Tuesday, May 03, 2005

Science and Fundamentalism

I blogged a couple of months ago about the possibility that someone had brought with them the strain of Polio that was circulating around Nigeria to the hajj in Mecca.

Now, it turns out, the fears were well-founded. A case of polio has turned up in Indonesia, and five million children there need to be vaccinated, now, with international funds for doing so not exaclty forthcoming.

All this, because some fundamentalist clerics in Nigeria saw science as not a help for all, but as a "Western conspiracy."

The NYTimes article I mention above makes it a point to say that polio has emerged in 16 Muslim countries. And though that's a true fact, it's a useless one. Diseases know no borders. No epidemiologist worth his salt would think that this epidemic won't spread across the lines that separates civilizations. The West, and scientists, must do better.

A better track record of relations between the US and Muslim countries might have helped. But until we stop viewing science as inherently Western,* until we stop viewing science as holding benefits for only one group of people, until we stop trumpeting science as the triumph of Western civilization and not mankind, the entire world will pay.

Whoever you choose to blame, the fact is that in Indonesia, hundreds of children, if not hundreds of thousands, will know what so many American children of the early 20th century knew: paralysis, the loss of limbs, and even death. And unless we act quickly, this will not be the end, but only the beginning. Sad indeed.

*The idea that science is inherently Western is an absurd theory ayway, given that the Mesopotamians were the first in science, and that Arabs and then Muslims in the Middle Ages are the reason that science survived from the Roman Empire to the Renaissance. The scientific method? Perhaps. But science, and its fruits? No.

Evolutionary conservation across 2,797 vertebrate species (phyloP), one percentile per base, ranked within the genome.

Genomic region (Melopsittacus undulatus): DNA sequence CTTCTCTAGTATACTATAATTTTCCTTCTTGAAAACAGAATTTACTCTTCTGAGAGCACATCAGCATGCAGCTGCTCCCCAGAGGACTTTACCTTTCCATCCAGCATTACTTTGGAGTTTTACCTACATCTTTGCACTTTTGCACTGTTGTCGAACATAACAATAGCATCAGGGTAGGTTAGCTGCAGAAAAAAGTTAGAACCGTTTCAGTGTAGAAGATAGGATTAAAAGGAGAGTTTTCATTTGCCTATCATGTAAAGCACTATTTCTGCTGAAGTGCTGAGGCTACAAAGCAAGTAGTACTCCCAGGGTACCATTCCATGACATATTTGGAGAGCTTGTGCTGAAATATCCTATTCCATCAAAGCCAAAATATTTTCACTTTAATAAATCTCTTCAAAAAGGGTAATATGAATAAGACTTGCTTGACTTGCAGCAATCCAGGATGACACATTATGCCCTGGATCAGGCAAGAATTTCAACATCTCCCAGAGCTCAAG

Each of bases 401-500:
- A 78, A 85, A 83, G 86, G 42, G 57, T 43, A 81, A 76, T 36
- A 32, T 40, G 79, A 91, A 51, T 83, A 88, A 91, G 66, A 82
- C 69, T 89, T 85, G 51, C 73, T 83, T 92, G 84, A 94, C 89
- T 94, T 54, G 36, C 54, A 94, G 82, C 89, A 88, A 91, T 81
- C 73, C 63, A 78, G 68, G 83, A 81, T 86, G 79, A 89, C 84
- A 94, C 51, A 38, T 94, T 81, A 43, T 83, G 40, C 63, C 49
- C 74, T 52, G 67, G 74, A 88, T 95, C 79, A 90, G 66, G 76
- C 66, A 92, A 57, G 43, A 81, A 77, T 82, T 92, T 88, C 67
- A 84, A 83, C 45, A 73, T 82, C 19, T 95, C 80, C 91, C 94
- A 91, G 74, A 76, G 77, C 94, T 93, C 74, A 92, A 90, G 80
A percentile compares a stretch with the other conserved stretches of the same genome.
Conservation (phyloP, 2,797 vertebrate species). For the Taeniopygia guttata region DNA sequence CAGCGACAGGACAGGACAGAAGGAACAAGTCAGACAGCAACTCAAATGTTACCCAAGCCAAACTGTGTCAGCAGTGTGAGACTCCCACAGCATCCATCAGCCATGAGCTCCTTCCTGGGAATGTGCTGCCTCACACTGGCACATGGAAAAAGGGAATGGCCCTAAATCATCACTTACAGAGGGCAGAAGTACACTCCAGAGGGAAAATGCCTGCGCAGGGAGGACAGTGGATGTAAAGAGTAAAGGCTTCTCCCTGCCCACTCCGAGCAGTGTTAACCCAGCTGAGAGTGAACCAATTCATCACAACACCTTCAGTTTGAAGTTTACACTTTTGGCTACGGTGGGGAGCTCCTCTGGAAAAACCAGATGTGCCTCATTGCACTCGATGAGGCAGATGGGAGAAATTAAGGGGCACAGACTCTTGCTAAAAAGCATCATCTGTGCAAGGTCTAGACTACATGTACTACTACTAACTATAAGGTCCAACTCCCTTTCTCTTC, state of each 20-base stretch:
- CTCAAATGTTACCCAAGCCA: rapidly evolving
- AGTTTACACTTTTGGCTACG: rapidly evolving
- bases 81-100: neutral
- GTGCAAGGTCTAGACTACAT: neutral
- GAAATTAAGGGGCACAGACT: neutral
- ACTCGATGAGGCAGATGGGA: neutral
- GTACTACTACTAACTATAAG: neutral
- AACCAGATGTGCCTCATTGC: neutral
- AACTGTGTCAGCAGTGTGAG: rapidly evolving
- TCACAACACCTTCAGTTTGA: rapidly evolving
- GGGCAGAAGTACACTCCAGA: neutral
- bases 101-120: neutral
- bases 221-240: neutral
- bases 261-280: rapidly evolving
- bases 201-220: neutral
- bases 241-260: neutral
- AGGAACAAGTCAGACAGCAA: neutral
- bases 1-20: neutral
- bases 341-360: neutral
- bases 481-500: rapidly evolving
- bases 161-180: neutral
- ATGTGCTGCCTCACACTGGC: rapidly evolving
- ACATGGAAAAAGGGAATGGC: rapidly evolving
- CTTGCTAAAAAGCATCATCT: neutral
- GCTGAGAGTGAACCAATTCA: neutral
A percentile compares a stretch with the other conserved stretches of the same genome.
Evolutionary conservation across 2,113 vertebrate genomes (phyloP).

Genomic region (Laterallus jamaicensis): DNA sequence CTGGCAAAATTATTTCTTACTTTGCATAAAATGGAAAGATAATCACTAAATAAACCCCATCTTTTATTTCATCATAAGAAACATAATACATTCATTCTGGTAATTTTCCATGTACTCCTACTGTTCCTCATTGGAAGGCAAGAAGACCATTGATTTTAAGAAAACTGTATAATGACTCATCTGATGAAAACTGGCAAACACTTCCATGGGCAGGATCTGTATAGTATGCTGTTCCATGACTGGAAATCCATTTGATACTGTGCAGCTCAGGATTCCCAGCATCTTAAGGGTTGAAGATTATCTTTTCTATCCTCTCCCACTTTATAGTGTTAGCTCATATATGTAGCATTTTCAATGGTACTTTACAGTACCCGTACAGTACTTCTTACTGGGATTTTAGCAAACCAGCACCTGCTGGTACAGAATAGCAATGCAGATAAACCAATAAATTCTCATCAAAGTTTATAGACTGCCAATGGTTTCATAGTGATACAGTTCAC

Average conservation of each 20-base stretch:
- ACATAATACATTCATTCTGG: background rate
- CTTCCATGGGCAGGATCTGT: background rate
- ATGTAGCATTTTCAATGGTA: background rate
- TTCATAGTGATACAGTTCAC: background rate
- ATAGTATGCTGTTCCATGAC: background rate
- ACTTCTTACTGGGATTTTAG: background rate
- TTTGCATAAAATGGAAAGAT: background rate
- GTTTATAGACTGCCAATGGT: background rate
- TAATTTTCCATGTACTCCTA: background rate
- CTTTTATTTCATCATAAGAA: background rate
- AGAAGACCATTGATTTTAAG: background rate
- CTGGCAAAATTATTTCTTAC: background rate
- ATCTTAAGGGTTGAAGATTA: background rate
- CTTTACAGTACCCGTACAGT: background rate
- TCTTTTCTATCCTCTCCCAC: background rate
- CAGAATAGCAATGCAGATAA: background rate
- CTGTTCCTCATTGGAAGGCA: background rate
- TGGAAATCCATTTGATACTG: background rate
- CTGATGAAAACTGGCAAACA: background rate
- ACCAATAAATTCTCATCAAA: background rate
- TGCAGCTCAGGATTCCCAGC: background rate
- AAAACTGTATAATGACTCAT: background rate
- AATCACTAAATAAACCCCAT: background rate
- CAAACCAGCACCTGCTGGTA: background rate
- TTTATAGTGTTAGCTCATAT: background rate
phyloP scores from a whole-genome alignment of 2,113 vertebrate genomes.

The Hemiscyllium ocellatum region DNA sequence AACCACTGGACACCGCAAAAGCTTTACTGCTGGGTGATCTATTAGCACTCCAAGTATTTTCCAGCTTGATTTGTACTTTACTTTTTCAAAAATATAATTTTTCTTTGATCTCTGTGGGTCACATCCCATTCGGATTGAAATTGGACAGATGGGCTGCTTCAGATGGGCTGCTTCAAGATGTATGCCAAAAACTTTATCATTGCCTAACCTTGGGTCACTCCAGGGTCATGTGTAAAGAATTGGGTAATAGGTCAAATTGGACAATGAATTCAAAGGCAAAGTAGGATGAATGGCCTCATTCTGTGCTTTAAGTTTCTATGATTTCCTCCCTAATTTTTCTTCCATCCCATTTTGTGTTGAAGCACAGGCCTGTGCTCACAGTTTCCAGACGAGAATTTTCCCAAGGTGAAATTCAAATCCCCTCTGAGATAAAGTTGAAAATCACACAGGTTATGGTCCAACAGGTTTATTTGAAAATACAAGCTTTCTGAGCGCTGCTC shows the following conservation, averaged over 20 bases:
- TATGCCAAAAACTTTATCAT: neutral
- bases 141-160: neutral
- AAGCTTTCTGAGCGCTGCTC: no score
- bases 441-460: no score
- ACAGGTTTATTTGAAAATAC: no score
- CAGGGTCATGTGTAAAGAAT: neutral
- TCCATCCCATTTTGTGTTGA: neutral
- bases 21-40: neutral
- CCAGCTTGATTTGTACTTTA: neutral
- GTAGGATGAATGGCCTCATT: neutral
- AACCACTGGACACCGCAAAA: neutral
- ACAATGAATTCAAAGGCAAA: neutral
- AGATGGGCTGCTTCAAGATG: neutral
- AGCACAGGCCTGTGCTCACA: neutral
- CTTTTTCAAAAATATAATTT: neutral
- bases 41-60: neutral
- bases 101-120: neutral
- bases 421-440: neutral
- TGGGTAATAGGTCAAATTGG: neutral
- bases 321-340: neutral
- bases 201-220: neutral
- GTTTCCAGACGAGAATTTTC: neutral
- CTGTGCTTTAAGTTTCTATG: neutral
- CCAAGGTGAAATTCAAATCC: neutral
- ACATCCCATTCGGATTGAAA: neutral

1 comment:

Anonymous said...

I don't remember anyone arguing that the fruits of western science and technology belong only to the west. For the past several hundred years, the west has developed very effective means of producing food and material goods, fighting illness, increasing life spans and a host of other things, including a number of bad ones.

The problem people have is that many of the benefits of western science and technology entail political realignment and societal change. Public health specialists often say that the most of increased life span can be accounted for by the fact that westerners have been trained to wash their hands. If your religion considers washing one's hands taboo, your society will have problems benefiting from the fruits et al.

For example, if you want to get the most out of the western package, you have to give women relatively high status. At the very least, mothers should be literate. Alphabet blocks started showing up around the same time as the Royal Society. Improvements in child survival rates made it important to control fertility which meant that women lived longer. Religion had to relinquish its authority in interpreting the physical world.
There have been bloody battles fought over this in Europe, but in the end, the politicians decided that they wanted the western package, and that they could use the western package to rule without the traditional religious mechanisms that have been used since time immemorial.

The fantasy of a technologically advance primitive paradise is just that, a fantasy. The charming SF novel, Lord of Light, deals nicely with this. Sure, it would be wonderful to just pick what one wanted from the package, and to take just that. Picking and choosing is the hallmark of most fundamentalists, but this is a material world, and sometimes one doesn't get the choice.